Magic and Loss
|Magic and Loss|
|Studio album by Lou Reed|
|Released||January 14, 1992|
|Recorded||April 1 - April 27, 1991 at The Magic Shop, New York|
|Producer||Lou Reed and Mike Rathke|
|Lou Reed chronology|
Magic and Loss was inspired in part by the illnesses and eventual deaths of two close friends: songwriter Doc Pomus, who had given Reed his start in the music business some 25 years earlier, and a woman Reed identifies as "Rita" — popularly assumed to be Rotten Rita, who along with Reed was a familiar figure at Andy Warhol's Factory in the mid-to-late '60s. Photos of Pomus and a woman's face can be seen at the center of the lyric booklet included with the CD release.
Jazz singer Little Jimmy Scott performs the backing vocal on track 3, "Power and Glory". Reed's live performance of the album filmed on March 18, 1992 at Pinewood Studios in London was released on VHS and LD.
The single "What's Good"/"The Room", released in March, was Reed's second #1 hit (after "Dirty Blvd.") on the Billboard Modern Rock Tracks chart, occupying the top spot for three weeks. (The 12" version contained Reed's reading of "Harry's Circumcision" and "A Dream".)
Magic and Loss was voted the 16th best album of the year in The Village Voice's annual Pazz & Jop critics poll for 1992. Robert Christgau, the poll's creator, disapproved of the voters' support of an album he felt was a "failed concept" marred by Reed's uninteresting views on death. Christgau gave it a "neither" grade in his own review, indicating an album that does not warrant repeated listening despite coherent craft and one or two highlights. In a positive review, Greg Kot of the Chicago Tribune said that the album shows "a great rocker at the peak of his powers: Striking tunes, gripping lyrics, honest emotion stripped of melodrama." Piero Scaruffi wrote that "each song is about death, a theme that Reed's career has been imbued with since the very beginning. But here is not a Freud-ain death wish. Death is rather a noble, titanic battle that humans carry on from generation to generation against an overwhelming force." He gave the album six and a half out of ten, concluding that "Reed doesn't even try to find a good melody for his stories. This is "ambient" music: the music paints a mood, a gloomy mood, and then the words simply inhabit that mood."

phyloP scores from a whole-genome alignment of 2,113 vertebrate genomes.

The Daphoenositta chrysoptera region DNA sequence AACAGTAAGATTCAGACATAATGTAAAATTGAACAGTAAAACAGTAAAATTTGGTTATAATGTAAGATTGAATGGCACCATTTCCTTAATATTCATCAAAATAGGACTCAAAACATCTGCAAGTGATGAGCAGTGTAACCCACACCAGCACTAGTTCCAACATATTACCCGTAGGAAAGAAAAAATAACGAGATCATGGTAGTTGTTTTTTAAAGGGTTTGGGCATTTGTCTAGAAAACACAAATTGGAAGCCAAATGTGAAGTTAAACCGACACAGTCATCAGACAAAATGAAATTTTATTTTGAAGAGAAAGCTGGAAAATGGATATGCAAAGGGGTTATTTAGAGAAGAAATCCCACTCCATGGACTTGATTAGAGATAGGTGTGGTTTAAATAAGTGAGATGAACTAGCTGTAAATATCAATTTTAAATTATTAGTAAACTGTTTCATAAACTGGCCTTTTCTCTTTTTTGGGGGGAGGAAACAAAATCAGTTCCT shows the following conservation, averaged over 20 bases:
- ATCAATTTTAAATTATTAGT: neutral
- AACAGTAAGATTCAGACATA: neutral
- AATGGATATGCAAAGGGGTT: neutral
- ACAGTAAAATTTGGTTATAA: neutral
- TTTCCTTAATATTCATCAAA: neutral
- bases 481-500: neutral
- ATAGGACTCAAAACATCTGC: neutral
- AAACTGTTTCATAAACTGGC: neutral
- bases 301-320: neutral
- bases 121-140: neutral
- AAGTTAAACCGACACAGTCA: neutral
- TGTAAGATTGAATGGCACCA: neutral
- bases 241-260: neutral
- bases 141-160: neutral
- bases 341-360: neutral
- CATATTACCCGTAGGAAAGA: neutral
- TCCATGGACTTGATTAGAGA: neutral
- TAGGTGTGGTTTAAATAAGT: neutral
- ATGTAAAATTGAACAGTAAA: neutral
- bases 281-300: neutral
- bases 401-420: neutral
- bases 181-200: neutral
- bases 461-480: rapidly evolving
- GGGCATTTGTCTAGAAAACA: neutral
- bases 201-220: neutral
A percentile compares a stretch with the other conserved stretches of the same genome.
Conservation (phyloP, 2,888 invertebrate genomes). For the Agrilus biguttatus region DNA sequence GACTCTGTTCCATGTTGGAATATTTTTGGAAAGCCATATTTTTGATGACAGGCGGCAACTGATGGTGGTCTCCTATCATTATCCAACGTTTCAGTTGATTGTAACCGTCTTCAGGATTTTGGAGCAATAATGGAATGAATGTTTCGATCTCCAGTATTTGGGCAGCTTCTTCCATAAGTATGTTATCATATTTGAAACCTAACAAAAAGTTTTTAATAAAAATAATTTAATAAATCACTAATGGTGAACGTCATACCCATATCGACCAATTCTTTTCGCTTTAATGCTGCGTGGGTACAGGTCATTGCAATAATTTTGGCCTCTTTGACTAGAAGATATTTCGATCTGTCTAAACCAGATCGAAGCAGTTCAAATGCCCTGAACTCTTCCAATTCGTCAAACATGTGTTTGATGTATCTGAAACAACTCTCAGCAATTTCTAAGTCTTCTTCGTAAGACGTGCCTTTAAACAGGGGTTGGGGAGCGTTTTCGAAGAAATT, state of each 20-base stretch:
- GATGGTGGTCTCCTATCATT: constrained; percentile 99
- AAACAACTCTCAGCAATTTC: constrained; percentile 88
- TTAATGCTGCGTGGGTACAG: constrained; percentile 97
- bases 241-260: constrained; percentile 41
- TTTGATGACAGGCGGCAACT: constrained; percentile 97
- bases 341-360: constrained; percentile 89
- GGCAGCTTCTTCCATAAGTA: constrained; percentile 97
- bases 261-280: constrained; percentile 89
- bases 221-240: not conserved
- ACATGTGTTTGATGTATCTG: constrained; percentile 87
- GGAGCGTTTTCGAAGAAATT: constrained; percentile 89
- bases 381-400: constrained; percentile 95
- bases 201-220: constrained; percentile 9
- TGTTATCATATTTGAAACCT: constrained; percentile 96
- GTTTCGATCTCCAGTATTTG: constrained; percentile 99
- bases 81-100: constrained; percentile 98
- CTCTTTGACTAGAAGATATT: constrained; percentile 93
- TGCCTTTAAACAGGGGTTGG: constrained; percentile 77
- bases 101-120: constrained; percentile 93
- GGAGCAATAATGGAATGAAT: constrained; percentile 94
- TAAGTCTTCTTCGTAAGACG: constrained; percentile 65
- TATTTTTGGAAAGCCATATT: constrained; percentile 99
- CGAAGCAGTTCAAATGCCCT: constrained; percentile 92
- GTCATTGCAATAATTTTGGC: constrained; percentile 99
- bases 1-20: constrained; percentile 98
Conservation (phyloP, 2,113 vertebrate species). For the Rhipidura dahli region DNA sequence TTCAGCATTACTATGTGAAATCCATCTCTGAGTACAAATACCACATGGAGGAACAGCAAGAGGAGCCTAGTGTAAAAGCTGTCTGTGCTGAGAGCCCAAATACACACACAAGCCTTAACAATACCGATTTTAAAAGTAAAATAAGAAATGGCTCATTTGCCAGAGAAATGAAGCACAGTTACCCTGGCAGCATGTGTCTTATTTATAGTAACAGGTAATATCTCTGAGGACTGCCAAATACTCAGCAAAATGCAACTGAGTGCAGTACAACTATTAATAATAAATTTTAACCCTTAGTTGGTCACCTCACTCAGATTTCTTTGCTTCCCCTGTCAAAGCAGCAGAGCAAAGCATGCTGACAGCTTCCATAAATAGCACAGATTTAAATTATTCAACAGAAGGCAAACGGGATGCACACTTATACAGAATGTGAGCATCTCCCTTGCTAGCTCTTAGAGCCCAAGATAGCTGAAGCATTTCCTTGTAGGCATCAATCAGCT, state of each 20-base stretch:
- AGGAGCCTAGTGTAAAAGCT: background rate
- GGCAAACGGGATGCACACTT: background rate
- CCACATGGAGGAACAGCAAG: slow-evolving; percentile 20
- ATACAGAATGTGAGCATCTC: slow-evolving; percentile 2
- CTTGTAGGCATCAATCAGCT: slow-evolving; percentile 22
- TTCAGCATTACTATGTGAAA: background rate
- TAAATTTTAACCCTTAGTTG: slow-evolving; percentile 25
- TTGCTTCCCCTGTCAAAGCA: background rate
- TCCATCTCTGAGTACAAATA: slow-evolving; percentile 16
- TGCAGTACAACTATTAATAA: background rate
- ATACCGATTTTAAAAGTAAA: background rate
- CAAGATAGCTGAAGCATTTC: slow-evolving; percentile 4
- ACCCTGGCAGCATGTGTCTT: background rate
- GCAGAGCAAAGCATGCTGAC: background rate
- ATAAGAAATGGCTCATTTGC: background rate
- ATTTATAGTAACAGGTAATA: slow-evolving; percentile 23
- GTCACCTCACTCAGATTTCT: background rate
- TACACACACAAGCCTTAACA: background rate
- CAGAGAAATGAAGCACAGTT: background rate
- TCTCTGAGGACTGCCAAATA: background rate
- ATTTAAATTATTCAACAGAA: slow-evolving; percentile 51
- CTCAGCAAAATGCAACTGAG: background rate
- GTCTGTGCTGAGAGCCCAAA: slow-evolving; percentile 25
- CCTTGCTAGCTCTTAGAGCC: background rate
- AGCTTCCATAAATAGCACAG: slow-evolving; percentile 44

All lyrics and music by Lou Reed unless otherwise stated.
- "Dorita - The Spirit" – 1:07
- "What's Good - The Thesis" – 3:22
- "Power and Glory - The Situation" – 4:23 (Lou Reed, Mike Rathke)
- "Magician - Internally" – 6:23
- "Sword of Damocles - Externally" – 3:42
- "Goodby Mass - In a Chapel Bodily Termination" – 4:25
- "Cremation - Ashes to Ashes" – 2:54
- "Dreamin' - Escape" – 5:07 (Reed, Rathke)
- "No Chance - Regret" – 3:15
- "Warrior King - Revenge" – 4:27
- "Harry's Circumcision - Reverie Gone Astray" – 5:28
- "Gassed and Stoked - Loss" – 4:18 (Reed, Rathke)
- "Power and Glory, Part II - Magic - Transformation" – 2:57 (Reed, Rathke)
- "Magic and Loss - The Summation" – 6:39 (Reed, Rathke)
- Lou Reed - vocals, acoustic & electric guitar
- Mike Rathke - guitar
- Rob Wasserman - bass
- Michael Blair - drums, percussion, background vocals
- Roger Moutenot - background vocals
- Little Jimmy Scott - background vocals
- Deming, Mark. Magic and Loss at AllMusic
- Kot, Greg (January 12, 1992). "Lou Reed's Recordings: 25 Years Of Path-breaking Music". Chicago Tribune. Retrieved July 29, 2013.
- Christgau, Robert (2000). Christgau's Consumer Guide: Albums of the '90s. Macmillan. pp. xvi, 264. ISBN 0312245602. Retrieved July 29, 2013.
- Fricke, David (1992-01-23). "Lou Reed: Magic And Loss : Music Reviews : Rolling Stone". web.archive.org. Archived from the original on 2009-04-03. Retrieved 3 September 2011.
- Scaruffi, Piero (1999). "Lou Reed". pieroscaruffi.com. Retrieved September 10, 2013.
- Christgau, Robert (March 2, 1993). "Pazz & Jop 1992: Between a Rock and a Hard Place". The Village Voice (New York). Retrieved July 29, 2013.
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